Hundreds of protesters gathered in the Lebanese capital on Wednesday, two days after the investigation into the deadly explosion in the port of Beirut was suspended for the second time.
“We are here to tell politicians: stop your corruption and get out of the courthouse,” said lawyer CÃ©cile Roukoz, whose brother Joseph, also a lawyer, died in the explosion which left at least 215 dead in last august.
Ms. Roukoz spoke to The National Soon after, a handful of protesters briefly stormed the courthouse, hanging up a huge banner with photos of the victims and a message that read “you won’t kill us twice”.
Protesters outside the building held banners with âthey knewâ written on the faces of politicians and senior security officials.
This apparently referred to the fact that they knew that hundreds of tons of ammonium nitrate had been stored in the port of Beirut for seven years before the cargo exploded, destroying much of the capital on August 4, 2020. .
One face that appeared on several of the protesters’ banners was that of MP Nohad Machnouk. Former Interior Minister Machnouk forced Judge Tarek Bitar to suspend his investigation on Monday after filing a complaint with the Beirut Court of Appeal, accusing him of bias. Two other former ministers, Youssef Fenianos and Ghazi Zeaiter, have taken similar action, which automatically puts the investigation on hold, legal experts have said.
It is now up to the court of appeal to decide whether to respond favorably to their request. The court has no time limit to respond. However, the court has no jurisdiction to remove Bitar, lawyer Ghida Frangieh said, calling the decision “illegal and abusive” in a video released Wednesday by Lebanese watchdog Legal Agenda.
“The investigation is temporarily suspended,” she said. “However, this is not the end of the investigation, but a step in a long and difficult process to achieve justice for the August 4 victims and break the system of impunity that has prevailed for 30 years.”
Aya Majzoub, Lebanon and Bahrain researcher at Human Rights Watch, said The National that “the game of the political establishment is now to set up all possible obstacles for Mr. Bitar to delay and hinder his investigation and prevent him from holding them accountable”.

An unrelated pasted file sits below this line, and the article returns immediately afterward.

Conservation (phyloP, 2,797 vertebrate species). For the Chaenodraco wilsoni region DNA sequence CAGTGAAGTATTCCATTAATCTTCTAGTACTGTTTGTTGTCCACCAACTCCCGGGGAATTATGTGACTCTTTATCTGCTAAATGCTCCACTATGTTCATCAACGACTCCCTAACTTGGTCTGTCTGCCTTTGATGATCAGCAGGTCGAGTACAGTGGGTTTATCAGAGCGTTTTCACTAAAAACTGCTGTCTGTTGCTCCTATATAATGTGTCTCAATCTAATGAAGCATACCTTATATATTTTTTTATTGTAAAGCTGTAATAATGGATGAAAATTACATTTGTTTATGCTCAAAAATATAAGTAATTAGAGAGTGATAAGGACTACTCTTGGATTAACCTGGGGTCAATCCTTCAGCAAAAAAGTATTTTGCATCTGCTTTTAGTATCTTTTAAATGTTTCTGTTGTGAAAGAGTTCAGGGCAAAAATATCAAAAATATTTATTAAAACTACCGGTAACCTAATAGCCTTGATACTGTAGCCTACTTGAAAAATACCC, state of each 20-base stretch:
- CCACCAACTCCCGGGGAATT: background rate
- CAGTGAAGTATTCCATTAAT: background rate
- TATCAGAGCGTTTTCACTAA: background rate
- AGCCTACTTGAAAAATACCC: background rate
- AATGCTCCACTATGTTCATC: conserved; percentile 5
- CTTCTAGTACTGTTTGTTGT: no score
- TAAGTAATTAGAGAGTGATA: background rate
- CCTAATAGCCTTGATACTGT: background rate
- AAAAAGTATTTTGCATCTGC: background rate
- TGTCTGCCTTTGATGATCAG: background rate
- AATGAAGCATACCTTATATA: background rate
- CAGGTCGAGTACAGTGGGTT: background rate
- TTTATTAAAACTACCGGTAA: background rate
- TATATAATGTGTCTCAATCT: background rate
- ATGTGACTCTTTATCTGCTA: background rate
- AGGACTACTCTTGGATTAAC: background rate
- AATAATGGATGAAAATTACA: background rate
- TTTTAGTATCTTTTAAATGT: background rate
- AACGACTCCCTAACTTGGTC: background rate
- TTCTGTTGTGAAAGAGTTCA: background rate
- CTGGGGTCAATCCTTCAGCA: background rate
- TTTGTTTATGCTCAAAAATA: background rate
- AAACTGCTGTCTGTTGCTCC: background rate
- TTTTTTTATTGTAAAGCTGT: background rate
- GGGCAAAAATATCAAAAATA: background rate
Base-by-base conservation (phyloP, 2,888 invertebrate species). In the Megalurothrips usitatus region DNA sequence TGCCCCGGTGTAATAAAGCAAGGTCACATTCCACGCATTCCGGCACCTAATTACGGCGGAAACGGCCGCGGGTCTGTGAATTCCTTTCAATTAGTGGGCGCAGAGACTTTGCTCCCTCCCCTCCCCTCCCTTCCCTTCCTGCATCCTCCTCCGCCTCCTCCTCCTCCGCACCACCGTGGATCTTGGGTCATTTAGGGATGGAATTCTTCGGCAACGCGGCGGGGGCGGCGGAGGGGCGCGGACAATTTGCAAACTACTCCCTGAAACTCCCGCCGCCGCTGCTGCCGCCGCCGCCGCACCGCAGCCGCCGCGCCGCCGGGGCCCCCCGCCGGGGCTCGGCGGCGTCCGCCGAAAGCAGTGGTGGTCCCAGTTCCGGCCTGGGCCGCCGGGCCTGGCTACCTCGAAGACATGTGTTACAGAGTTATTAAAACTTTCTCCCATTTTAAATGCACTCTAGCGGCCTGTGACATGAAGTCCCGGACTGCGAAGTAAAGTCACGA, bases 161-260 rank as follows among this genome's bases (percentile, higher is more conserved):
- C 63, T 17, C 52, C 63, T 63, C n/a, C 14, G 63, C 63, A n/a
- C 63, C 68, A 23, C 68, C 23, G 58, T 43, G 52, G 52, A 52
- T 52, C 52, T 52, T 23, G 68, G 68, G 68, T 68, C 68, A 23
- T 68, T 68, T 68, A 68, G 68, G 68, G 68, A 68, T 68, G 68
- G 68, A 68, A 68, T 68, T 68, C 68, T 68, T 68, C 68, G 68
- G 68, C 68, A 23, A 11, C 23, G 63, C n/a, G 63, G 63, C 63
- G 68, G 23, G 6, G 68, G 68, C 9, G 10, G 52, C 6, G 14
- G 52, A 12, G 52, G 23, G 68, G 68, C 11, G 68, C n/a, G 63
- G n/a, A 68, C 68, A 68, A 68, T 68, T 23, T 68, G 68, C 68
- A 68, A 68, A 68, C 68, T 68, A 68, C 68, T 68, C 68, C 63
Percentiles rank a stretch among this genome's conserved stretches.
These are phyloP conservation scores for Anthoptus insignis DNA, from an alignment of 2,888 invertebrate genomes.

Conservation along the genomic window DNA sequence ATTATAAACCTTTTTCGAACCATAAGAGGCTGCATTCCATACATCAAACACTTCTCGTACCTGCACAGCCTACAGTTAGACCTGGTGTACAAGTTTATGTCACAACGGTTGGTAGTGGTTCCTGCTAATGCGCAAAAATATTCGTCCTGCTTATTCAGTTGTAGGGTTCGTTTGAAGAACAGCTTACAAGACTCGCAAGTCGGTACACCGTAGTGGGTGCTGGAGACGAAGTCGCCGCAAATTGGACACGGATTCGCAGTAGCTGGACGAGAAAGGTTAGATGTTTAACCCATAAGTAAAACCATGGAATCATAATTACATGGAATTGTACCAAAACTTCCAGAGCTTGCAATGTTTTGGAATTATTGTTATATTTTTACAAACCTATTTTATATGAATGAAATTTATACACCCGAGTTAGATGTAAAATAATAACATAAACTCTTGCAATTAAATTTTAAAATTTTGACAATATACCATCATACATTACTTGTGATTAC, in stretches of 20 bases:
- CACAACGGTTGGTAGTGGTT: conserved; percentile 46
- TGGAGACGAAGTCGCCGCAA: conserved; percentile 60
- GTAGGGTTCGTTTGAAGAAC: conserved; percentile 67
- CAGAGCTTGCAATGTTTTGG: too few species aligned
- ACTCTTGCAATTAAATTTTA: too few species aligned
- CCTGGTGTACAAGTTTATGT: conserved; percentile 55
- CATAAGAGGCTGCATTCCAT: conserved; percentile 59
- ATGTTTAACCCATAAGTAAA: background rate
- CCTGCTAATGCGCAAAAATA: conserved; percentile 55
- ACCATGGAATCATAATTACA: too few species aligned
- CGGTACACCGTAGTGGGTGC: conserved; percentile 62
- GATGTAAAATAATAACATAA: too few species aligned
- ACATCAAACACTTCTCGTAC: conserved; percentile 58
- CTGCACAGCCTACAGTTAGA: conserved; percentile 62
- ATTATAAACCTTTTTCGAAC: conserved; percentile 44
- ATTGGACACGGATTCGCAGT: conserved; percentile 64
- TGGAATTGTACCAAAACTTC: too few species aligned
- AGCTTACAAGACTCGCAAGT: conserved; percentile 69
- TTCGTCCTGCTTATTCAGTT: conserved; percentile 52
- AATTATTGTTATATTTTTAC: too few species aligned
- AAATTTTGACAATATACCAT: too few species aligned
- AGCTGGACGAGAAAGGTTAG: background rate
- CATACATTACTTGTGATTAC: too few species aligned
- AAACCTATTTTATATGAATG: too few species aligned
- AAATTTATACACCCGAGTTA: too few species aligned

Ms Roukoz rejected appeals from MPs as a ploy to buy time until October 19, when parliament will sit again for the next four months. This means that Mr Bitar will need Parliament’s approval to summon MPs.
She said: âAll of Lebanon thinks that if the politicians continue their corrupt ways, it is the end. We are all going to emigrate. “
Other protesters outside the Beirut courthouse echoed his views.
“So unfair, so unbearable”
âIt’s so ridiculous. They think they can remove a judge because he is against them. It’s so cheap, so unfair, so unbearable, âsaid Gabrielle Macaron, neurologist.
Parliament has rejected Bitar’s requests to lift the immunity of sitting MPs in the past, arguing instead that a special tribunal for ministers and presidents should be set up by the House to investigate the blast .
But the court has not ruled once in recent decades, and victims’ families and legal experts reject such a procedure.
The constitution stipulates that ministers are only tried before the special tribunal in two cases, when they commit high treason or fail in their duties. Mr. Bitar is investigating crimes of homicide and personal injury that are outside of ministerial work, Ms. Frangieh said.
âThe choice is between a court and no court,â she said.
Lebanese media reported that Hezbollah spy master Wafic Safa had recently threatened Mr. Bitar. Videos shared on social networks show protesters outside the court chanting “Hezbollah is a terrorist”.
The families of the victims of the port explosion are normally reluctant to politicize their demonstrations, which they organize regularly. A spokesperson for the families of the victims, Ibrahim Hoteit, issued a statement on Wednesday afternoon “rejecting any exploitation or politicization of the blood of their relatives”.
MP Alain Aoun, member of the Free Patriotic Movement of President Michel Aoun, said The National before the protest he did not believe that Mr. Bitar would be replaced. âThey can’t just get rid of him,â he said. “I think the debate will continue to focus on whether it is the judge or Parliament who can investigate MPs or not.”
Update: September 29, 2021, 4:43 p.m.